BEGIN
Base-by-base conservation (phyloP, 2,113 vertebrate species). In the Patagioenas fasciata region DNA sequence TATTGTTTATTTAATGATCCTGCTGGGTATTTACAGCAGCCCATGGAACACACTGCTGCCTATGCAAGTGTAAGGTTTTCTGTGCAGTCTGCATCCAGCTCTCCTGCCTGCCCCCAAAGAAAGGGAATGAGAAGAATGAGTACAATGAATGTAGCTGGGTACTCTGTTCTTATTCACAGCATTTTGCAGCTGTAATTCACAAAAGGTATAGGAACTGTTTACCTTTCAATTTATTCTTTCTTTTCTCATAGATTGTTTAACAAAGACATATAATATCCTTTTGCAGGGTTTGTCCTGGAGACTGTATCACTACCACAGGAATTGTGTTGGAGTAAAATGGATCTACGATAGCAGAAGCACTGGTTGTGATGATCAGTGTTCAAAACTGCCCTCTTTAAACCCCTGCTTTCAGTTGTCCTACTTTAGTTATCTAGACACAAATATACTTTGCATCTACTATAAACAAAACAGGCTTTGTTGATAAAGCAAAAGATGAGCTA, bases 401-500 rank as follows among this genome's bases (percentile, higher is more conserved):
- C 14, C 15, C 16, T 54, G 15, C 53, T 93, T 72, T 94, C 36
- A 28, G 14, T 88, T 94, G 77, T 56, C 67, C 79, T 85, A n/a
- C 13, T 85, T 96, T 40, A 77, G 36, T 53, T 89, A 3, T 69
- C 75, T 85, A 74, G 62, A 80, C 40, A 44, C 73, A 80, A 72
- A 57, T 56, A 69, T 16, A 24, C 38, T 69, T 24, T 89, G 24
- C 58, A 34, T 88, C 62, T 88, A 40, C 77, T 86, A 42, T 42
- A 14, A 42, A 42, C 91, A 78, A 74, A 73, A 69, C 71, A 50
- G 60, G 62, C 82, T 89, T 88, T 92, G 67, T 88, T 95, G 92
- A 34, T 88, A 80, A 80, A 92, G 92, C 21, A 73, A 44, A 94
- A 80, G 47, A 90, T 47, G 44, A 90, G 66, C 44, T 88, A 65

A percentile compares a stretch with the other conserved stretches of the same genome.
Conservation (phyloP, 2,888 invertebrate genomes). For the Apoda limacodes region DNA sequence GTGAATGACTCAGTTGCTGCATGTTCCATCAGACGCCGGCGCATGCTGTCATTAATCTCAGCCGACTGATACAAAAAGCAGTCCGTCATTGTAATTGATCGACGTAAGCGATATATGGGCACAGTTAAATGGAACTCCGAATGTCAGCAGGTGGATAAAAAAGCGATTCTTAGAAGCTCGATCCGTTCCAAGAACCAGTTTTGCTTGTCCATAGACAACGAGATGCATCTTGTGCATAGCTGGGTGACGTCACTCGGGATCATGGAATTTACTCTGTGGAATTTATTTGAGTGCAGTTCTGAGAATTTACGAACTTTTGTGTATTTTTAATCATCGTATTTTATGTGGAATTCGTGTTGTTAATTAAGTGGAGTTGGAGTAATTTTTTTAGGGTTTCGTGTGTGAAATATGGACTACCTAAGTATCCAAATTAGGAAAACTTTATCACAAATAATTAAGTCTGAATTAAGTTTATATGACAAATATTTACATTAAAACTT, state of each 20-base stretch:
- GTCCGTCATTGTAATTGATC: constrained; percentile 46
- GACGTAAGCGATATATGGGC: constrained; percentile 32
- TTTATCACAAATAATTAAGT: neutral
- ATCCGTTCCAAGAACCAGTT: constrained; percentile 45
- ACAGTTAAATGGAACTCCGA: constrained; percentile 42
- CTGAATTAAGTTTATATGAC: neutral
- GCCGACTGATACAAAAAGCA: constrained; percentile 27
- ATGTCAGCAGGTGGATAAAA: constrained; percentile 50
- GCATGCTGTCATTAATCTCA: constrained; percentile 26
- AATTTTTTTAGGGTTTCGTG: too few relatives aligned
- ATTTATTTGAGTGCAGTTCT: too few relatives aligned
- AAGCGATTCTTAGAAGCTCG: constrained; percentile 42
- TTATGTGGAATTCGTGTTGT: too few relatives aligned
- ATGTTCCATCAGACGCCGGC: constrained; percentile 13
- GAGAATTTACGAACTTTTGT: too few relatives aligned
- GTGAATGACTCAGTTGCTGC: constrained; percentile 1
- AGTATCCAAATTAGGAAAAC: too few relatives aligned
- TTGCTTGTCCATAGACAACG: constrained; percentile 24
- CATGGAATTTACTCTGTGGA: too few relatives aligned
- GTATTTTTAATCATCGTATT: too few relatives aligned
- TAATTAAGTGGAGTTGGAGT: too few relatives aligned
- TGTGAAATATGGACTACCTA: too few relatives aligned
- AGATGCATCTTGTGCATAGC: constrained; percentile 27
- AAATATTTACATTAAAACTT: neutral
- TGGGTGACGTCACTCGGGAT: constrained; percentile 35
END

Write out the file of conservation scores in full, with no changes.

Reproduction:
Base-by-base conservation (phyloP, 2,113 vertebrate species). In the Patagioenas fasciata region DNA sequence TATTGTTTATTTAATGATCCTGCTGGGTATTTACAGCAGCCCATGGAACACACTGCTGCCTATGCAAGTGTAAGGTTTTCTGTGCAGTCTGCATCCAGCTCTCCTGCCTGCCCCCAAAGAAAGGGAATGAGAAGAATGAGTACAATGAATGTAGCTGGGTACTCTGTTCTTATTCACAGCATTTTGCAGCTGTAATTCACAAAAGGTATAGGAACTGTTTACCTTTCAATTTATTCTTTCTTTTCTCATAGATTGTTTAACAAAGACATATAATATCCTTTTGCAGGGTTTGTCCTGGAGACTGTATCACTACCACAGGAATTGTGTTGGAGTAAAATGGATCTACGATAGCAGAAGCACTGGTTGTGATGATCAGTGTTCAAAACTGCCCTCTTTAAACCCCTGCTTTCAGTTGTCCTACTTTAGTTATCTAGACACAAATATACTTTGCATCTACTATAAACAAAACAGGCTTTGTTGATAAAGCAAAAGATGAGCTA, bases 401-500 rank as follows among this genome's bases (percentile, higher is more conserved):
- C 14, C 15, C 16, T 54, G 15, C 53, T 93, T 72, T 94, C 36
- A 28, G 14, T 88, T 94, G 77, T 56, C 67, C 79, T 85, A n/a
- C 13, T 85, T 96, T 40, A 77, G 36, T 53, T 89, A 3, T 69
- C 75, T 85, A 74, G 62, A 80, C 40, A 44, C 73, A 80, A 72
- A 57, T 56, A 69, T 16, A 24, C 38, T 69, T 24, T 89, G 24
- C 58, A 34, T 88, C 62, T 88, A 40, C 77, T 86, A 42, T 42
- A 14, A 42, A 42, C 91, A 78, A 74, A 73, A 69, C 71, A 50
- G 60, G 62, C 82, T 89, T 88, T 92, G 67, T 88, T 95, G 92
- A 34, T 88, A 80, A 80, A 92, G 92, C 21, A 73, A 44, A 94
- A 80, G 47, A 90, T 47, G 44, A 90, G 66, C 44, T 88, A 65

A percentile compares a stretch with the other conserved stretches of the same genome.
Conservation (phyloP, 2,888 invertebrate genomes). For the Apoda limacodes region DNA sequence GTGAATGACTCAGTTGCTGCATGTTCCATCAGACGCCGGCGCATGCTGTCATTAATCTCAGCCGACTGATACAAAAAGCAGTCCGTCATTGTAATTGATCGACGTAAGCGATATATGGGCACAGTTAAATGGAACTCCGAATGTCAGCAGGTGGATAAAAAAGCGATTCTTAGAAGCTCGATCCGTTCCAAGAACCAGTTTTGCTTGTCCATAGACAACGAGATGCATCTTGTGCATAGCTGGGTGACGTCACTCGGGATCATGGAATTTACTCTGTGGAATTTATTTGAGTGCAGTTCTGAGAATTTACGAACTTTTGTGTATTTTTAATCATCGTATTTTATGTGGAATTCGTGTTGTTAATTAAGTGGAGTTGGAGTAATTTTTTTAGGGTTTCGTGTGTGAAATATGGACTACCTAAGTATCCAAATTAGGAAAACTTTATCACAAATAATTAAGTCTGAATTAAGTTTATATGACAAATATTTACATTAAAACTT, state of each 20-base stretch:
- GTCCGTCATTGTAATTGATC: constrained; percentile 46
- GACGTAAGCGATATATGGGC: constrained; percentile 32
- TTTATCACAAATAATTAAGT: neutral
- ATCCGTTCCAAGAACCAGTT: constrained; percentile 45
- ACAGTTAAATGGAACTCCGA: constrained; percentile 42
- CTGAATTAAGTTTATATGAC: neutral
- GCCGACTGATACAAAAAGCA: constrained; percentile 27
- ATGTCAGCAGGTGGATAAAA: constrained; percentile 50
- GCATGCTGTCATTAATCTCA: constrained; percentile 26
- AATTTTTTTAGGGTTTCGTG: too few relatives aligned
- ATTTATTTGAGTGCAGTTCT: too few relatives aligned
- AAGCGATTCTTAGAAGCTCG: constrained; percentile 42
- TTATGTGGAATTCGTGTTGT: too few relatives aligned
- ATGTTCCATCAGACGCCGGC: constrained; percentile 13
- GAGAATTTACGAACTTTTGT: too few relatives aligned
- GTGAATGACTCAGTTGCTGC: constrained; percentile 1
- AGTATCCAAATTAGGAAAAC: too few relatives aligned
- TTGCTTGTCCATAGACAACG: constrained; percentile 24
- CATGGAATTTACTCTGTGGA: too few relatives aligned
- GTATTTTTAATCATCGTATT: too few relatives aligned
- TAATTAAGTGGAGTTGGAGT: too few relatives aligned
- TGTGAAATATGGACTACCTA: too few relatives aligned
- AGATGCATCTTGTGCATAGC: constrained; percentile 27
- AAATATTTACATTAAAACTT: neutral
- TGGGTGACGTCACTCGGGAT: constrained; percentile 35